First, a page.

The on-going battle over open cast coal in the Douglas Valley has had a shocking development, with South Lanarkshire Council issuing each member of the Douglas and Glespin Community Council with legal notices that proceedings against them are to begin at Lanark Sheriff Court over alleged libel claims. This move is seen by the community as an attack on their freedom of speech.

This latest dispute, where South Lanarkshire Council under the auspices of Archie Strang, council Chief Executive, are taking primary school teachers and pensioners to court in an effort to silence their dissenting voices, comes because of a logo reading “South Lanarkshire COALcil” and an article titled “South Lanarkshire Council and Scottish Coal Hand-in-Hand at Community LIE-aison Meeting”. The logo superimposes the Council's logo with that of Scottish Coal, and the article was a repost, linked from the Coal Action Scotland website.

The article described a liaison meeting between the community, Scottish Coal and South Lanarkshire Council. At this meeting, the council made every effort to exclude the community from it, misrepresented what was said in minutes and council workers were indistinguishable from Scottish Coal representatives.

Coal Action Scotland are demanding that South Lanarkshire Council end all legal proceedings immediately and issue an apology to the Community Council.

Fiona Reed from Coal Action Scotland said today: “It is unbelievable that the Council would take legal action over what is essentially a link, and not even contact the original authors of the article. This is nothing more than an attempt to limit the Community Council's freedom of speech. The community has to put up with ill health, environmental and economic degradation from open casting, and now the politically-motivated bullying of this deceitful council. Take it back and say sorry Archie.”

Coal Action Scotland are also asking people to stand in solidarity with the Community Council and post up the controversial logo and article on their websites and blogs.

- The original article can be found here: http://coalactionscotland.org.uk/?p=1635
- Douglas Community Council have been opposing the decisions by South Lanarkshire Council to allow numerous open cast developments throughout the valley for close to 20 years, with the campaign against Mainshill Open Cast Coal site, where over 650 letters of objection were submitted to the council and a survey by MSP Eiline Campbell found that 70% of residents opposed the mine.
- Coal Action Scotland works with communities affected by coal mining and infrastructure and takes direct action in support of campaigns, such as the recent 7-month occupation of Mainshill Wood in South Lanarkshire
- South Lanarkshire Council is renowned in the area for being pro-open cast coal and for putting the interests of Scottish Coal before those of the people in South Lanarkshire. Indeed, the council has never refused an open-cast application by Scottish Coal, despite overwhelming community opposition.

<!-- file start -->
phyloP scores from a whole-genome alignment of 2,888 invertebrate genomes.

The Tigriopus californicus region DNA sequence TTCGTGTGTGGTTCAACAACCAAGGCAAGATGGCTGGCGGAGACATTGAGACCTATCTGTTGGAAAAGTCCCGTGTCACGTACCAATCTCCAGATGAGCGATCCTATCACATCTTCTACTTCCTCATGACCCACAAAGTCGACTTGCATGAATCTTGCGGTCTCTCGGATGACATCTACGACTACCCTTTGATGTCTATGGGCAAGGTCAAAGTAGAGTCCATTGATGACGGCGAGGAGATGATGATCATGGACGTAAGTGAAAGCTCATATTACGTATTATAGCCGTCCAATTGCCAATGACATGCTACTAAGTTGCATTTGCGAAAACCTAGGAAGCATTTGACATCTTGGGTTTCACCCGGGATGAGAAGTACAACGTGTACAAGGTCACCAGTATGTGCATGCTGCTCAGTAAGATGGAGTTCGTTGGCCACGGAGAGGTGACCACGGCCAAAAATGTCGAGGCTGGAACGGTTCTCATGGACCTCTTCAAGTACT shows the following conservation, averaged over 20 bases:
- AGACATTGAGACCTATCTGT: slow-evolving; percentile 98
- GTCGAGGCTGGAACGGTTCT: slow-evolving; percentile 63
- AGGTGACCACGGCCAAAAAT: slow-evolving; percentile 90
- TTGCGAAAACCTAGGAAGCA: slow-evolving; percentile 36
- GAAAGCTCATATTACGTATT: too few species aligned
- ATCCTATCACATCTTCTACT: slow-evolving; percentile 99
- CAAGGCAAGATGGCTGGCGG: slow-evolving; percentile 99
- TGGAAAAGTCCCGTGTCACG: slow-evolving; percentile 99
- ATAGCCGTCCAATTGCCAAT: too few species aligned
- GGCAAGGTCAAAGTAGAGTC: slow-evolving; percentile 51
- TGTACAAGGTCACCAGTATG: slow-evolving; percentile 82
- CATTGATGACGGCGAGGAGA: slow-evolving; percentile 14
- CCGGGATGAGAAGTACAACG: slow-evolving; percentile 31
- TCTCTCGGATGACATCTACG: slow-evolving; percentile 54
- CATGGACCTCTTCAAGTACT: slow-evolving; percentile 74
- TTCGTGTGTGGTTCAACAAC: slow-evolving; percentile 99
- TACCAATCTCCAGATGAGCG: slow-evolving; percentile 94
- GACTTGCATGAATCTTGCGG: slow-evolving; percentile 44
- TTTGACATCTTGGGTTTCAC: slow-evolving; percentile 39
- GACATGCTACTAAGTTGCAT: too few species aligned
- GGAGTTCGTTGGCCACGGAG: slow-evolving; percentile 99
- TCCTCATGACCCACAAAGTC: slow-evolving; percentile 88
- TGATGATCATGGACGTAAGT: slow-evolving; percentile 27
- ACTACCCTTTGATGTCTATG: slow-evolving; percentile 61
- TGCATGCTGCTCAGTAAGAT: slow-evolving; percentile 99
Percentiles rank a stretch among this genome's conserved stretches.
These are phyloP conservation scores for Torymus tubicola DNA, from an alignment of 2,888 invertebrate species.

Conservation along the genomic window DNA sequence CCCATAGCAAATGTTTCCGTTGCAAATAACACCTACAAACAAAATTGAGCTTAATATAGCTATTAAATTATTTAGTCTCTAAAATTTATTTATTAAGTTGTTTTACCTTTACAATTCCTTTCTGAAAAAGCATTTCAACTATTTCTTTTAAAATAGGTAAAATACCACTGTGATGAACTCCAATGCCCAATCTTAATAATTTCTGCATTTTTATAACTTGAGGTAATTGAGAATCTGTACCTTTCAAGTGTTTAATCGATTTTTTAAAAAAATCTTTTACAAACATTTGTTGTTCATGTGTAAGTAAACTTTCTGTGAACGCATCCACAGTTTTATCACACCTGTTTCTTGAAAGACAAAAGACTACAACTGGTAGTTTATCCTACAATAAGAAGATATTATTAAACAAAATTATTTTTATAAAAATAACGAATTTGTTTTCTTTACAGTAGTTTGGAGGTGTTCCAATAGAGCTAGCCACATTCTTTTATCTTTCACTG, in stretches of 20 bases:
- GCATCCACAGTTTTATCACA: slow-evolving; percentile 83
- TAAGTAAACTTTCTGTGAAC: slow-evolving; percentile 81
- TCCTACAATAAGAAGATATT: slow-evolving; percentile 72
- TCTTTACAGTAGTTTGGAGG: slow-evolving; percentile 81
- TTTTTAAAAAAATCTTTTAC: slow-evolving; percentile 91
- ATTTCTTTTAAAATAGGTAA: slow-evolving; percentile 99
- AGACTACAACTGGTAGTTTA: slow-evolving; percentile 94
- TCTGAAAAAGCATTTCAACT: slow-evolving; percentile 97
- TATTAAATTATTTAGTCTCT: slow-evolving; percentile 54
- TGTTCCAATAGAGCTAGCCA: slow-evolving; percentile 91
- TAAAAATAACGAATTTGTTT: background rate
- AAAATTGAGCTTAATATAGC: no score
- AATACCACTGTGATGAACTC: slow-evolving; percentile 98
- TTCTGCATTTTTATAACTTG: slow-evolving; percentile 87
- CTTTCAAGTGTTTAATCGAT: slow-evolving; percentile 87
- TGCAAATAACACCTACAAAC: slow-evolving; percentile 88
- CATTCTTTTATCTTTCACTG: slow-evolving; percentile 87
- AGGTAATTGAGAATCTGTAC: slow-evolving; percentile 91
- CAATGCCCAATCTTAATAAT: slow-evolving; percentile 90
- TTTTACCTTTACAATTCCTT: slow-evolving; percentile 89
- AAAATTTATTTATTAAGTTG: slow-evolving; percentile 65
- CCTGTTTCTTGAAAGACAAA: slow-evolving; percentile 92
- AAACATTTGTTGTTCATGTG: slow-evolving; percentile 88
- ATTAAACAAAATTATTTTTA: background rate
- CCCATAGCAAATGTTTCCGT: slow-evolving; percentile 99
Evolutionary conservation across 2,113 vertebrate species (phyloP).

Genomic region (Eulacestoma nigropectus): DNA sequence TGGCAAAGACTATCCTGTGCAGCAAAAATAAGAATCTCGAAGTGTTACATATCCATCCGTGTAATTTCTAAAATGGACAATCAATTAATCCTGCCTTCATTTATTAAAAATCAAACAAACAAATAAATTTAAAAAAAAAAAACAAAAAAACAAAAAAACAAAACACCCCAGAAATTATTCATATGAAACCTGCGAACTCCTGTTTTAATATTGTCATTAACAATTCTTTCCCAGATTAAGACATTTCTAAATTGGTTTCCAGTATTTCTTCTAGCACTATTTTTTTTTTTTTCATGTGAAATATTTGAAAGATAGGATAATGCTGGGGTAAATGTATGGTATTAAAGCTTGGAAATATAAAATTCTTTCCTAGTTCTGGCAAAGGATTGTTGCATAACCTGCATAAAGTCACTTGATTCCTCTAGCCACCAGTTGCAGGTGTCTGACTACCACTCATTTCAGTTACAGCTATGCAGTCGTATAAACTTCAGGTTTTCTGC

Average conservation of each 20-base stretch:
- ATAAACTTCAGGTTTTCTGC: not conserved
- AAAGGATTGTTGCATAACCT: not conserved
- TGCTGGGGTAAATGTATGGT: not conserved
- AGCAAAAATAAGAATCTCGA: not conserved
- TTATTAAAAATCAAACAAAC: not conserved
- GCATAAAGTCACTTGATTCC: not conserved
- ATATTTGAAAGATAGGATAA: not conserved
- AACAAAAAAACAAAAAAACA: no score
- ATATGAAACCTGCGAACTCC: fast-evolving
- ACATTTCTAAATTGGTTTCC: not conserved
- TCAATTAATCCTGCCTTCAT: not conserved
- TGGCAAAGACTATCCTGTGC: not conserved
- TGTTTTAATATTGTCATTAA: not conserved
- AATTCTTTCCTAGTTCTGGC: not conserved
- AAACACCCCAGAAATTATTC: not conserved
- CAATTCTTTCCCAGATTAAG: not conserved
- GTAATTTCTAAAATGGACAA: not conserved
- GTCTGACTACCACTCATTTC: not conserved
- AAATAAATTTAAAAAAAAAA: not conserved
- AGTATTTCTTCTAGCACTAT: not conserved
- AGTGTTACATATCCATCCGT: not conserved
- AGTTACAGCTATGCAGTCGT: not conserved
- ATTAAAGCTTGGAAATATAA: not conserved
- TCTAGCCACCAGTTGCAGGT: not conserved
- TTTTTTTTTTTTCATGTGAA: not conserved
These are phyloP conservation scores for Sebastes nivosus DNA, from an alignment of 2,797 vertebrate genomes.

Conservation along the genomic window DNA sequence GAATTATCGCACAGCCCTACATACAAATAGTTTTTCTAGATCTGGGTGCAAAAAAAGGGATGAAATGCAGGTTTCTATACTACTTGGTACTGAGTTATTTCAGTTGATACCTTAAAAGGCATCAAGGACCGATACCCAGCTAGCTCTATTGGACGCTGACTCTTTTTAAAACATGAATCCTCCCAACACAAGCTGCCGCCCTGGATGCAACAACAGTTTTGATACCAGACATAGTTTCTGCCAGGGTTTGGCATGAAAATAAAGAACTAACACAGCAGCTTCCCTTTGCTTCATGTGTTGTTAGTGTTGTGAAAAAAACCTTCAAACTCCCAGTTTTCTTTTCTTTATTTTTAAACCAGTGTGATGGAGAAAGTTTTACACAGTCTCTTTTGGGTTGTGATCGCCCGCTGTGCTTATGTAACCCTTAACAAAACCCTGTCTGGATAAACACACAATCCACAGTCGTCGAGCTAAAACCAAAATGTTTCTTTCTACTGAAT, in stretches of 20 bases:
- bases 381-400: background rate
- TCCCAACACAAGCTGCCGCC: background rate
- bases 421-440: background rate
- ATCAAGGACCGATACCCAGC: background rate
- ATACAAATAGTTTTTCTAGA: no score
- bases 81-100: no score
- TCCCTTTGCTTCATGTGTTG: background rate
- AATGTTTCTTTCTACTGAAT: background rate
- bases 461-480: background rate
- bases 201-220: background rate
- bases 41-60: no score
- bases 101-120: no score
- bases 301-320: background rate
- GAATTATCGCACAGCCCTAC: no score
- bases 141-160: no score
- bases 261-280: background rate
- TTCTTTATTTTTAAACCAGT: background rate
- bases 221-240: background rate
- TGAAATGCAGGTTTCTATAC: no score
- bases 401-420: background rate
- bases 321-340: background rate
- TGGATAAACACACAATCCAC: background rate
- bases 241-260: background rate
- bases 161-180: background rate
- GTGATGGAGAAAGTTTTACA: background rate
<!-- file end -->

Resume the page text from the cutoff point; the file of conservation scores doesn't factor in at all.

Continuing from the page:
Thursday, 15 July 2010



It was us and it was art!

Last night (28 June), as the Tate celebrated 20 years of BP ‘support’ for British Art with a Summer Party, Liberate Tate disrupted the proceedings inside and out by pouring hundreds of litres of ‘oil’(molasses) and scattering thousands of feathers as the UK’s celebrity glitterati watched on in fascination.

Sipping Pimms and gobbling canapés many of the guests expressed confusion at whether these striking actions were ‘art’ or not. Despite inaccurate reporting in various media outlets, Liberate Tate would like to claim full responsibility for these acts of creative disobedience as art – art that refuses to pretend to do politics but is politics, art that makes transforming the world a beautiful adventure.

The Tate Summer Party had been planned to be in the museum gardens and involve speeches from BP executives. However, due to the rumours of disruption, Tate was forced to hold the entire event inside the museum and no speeches were made.

As the evening sun baked down on the stone courtyard of Tate Britain and members of the cultural and corporate elite made their way into the party, 13 figures dressed in black, their faces veiled, appeared from around the corner. In a mournful procession the art-activists approached the entrance carrying large barrels branded with the BP logo. Dozens of photographers and TV cameras swarmed and a moment of tense silence enveloped the area. Something was going to happen.

Then in a perfectly choreographed moment, the front phalanx poured hundreds of litres of the black liquid all over the entrance, whilst others threw feathers into the air which gently drifted down into the huge sticky black pools. The sombre figures walked calmly away, disappearing into the city, as the security redirected the guests to another entrance as the cleanup operation began.

Meanwhile, despite the heavy security at the door, two Liberate Tate art-activists managed to infiltrate the party wearing large floral bouffant dresses underneath which were concealed large sacks filled with the oily molasses. Calling themselves Toni Hayward and Bobbi Dudley, they began their performance in the crowded central gallery. At first drips began to fall from their handbags. “Oh, I seem to have a leak” whispered one of them to the lined up waiters dressed in brilliant white, who kindly provided napkins to stem the spill.